Dying to find out

"People at home will have questions... They'll want answers... Shit."

Somewhere over West Texas, it hit me that I'd be berated about my upcoming trip. On the tiny metal tray table, I laid out my notebook and a pen.

"Where will you go?" A question that I'd surely be asked. I did my best to construct a decent response. "I'll be at a hostel in Osaka for the first four weeks, and then I'll go to a remote mountain village in a prefecture called Kochi. Afterward, I've got options. Perhaps I'll go to Taiwan, or Vietnam. I'm really not sure." I thought about how the uncertainty would cause doubt. And inevitably lead to "How long will you be gone?" "At least ten weeks." I'd say "But, the truth is, I don't know."

"And how will you afford this?" They'd ask. "I'll volunteer for room and board." More doubt would follow. Then would come the “what ifs”.

"What if you get hurt?" "What if you run out of money?" "What if you get lonely?" "What if you get sick?"

The thought of such questions sent me back to a time when I asked them myself.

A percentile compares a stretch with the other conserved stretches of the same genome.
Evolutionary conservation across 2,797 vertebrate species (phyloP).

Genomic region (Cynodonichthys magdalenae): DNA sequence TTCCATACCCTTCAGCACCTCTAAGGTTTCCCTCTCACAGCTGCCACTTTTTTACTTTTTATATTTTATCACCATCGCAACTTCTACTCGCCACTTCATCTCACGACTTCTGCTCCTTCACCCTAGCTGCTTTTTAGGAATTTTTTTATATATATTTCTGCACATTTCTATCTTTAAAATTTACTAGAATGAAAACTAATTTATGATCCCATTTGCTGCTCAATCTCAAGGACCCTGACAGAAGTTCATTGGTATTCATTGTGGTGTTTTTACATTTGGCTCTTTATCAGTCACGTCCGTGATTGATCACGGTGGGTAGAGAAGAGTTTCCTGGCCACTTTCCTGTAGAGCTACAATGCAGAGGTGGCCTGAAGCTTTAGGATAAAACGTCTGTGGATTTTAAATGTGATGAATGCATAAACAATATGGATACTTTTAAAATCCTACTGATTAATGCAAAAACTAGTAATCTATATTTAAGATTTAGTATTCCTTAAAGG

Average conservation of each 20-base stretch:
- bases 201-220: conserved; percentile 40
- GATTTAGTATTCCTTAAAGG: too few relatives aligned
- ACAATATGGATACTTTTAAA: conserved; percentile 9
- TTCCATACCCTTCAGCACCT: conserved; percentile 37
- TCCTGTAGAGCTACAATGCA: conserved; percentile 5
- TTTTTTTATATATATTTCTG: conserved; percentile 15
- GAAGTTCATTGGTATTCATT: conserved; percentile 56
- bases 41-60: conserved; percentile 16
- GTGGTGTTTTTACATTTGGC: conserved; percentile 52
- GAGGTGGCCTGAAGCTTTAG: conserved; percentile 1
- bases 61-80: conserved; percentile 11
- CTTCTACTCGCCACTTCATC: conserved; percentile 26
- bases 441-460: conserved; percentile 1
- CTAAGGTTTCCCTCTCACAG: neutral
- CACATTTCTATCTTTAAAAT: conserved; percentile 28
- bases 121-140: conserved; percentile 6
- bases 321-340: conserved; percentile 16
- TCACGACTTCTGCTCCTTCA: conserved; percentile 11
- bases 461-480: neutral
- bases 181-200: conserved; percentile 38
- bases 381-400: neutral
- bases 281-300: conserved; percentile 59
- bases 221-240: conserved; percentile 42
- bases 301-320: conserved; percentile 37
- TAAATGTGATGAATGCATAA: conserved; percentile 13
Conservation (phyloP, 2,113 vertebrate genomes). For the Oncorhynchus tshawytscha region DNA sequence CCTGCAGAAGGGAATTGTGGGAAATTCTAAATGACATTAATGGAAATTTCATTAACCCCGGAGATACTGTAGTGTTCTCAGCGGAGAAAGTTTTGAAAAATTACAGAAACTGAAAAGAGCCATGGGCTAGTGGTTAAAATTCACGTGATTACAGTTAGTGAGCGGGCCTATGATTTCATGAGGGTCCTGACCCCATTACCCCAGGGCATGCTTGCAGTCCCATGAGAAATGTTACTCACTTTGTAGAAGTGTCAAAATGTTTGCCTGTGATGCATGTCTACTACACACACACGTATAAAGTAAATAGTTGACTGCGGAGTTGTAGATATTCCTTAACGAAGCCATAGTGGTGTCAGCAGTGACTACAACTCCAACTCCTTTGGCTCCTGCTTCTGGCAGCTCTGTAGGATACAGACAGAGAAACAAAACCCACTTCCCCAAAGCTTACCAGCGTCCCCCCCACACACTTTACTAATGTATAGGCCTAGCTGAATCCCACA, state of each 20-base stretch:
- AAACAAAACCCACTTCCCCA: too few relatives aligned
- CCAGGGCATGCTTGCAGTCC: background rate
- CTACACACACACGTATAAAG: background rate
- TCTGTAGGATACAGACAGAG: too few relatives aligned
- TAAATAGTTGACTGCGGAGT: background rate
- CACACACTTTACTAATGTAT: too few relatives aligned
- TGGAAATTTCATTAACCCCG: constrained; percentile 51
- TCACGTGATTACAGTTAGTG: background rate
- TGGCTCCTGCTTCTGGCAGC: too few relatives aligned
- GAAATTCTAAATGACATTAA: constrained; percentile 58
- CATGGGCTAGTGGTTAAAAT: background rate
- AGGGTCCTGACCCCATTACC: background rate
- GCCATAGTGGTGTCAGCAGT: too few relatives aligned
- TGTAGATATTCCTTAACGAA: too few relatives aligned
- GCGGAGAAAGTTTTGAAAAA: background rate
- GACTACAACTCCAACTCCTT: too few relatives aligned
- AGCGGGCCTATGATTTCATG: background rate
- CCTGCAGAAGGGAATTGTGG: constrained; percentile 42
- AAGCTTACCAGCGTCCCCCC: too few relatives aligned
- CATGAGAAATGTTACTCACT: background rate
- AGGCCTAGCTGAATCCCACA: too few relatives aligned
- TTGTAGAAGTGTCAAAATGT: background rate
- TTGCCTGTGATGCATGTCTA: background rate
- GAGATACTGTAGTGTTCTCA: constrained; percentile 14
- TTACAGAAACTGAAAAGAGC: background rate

That year after university, I hit an all time low.  I'd quit my job, moved back home and found total misery. Yet I still couldn't work up the courage to take a leap. For about 18 months, all I managed to do was stare at screens. Telling myself I was doing research, but really just procrastinating. From age 22 to nearly 24, I put off life. Consumed by the "what ifs" and too scared to try.

I moved to Colorado for the ski pass, and I discovered an entire lifestyle of living one season at a time.

Back in my window seat, I remembered how wrong I'd been about every leap I'd taken in the past two years. And how the unexpected moments were by far the most impactful.

Like how I found myself in southern Spain because of a suggestion from a friend I met in France. And how I looked up from my notebook at a cafe and met an amazing Swiss family. How I befriended my driver from Granada to Ronda and how the next day, we reconnected, and spent an afternoon exploring and sharing tapas and drinks.

I viewed WWOOFing as a way to stretch my savings, but it was so much more than that.  

How could I have guessed that I'd fall for a French girl on a ski lift in South Korea? Or that I'd be taught how bees make honey from a Vietnamese man in the Pyrenees?

Who would ever guess that nearly going blind in my left eye would turn out to be a positive memory and an authentic example of Spanish kindness and generosity? Not only did the woman leave work to guide me across the city, but because I was a tourist, the doctor charged me half price.

In my daydreaming state, I missed the second half of the flight. Over dinner with the family the next day, the questions came. And I answered confidently "I have no idea, but I'm dying to find out."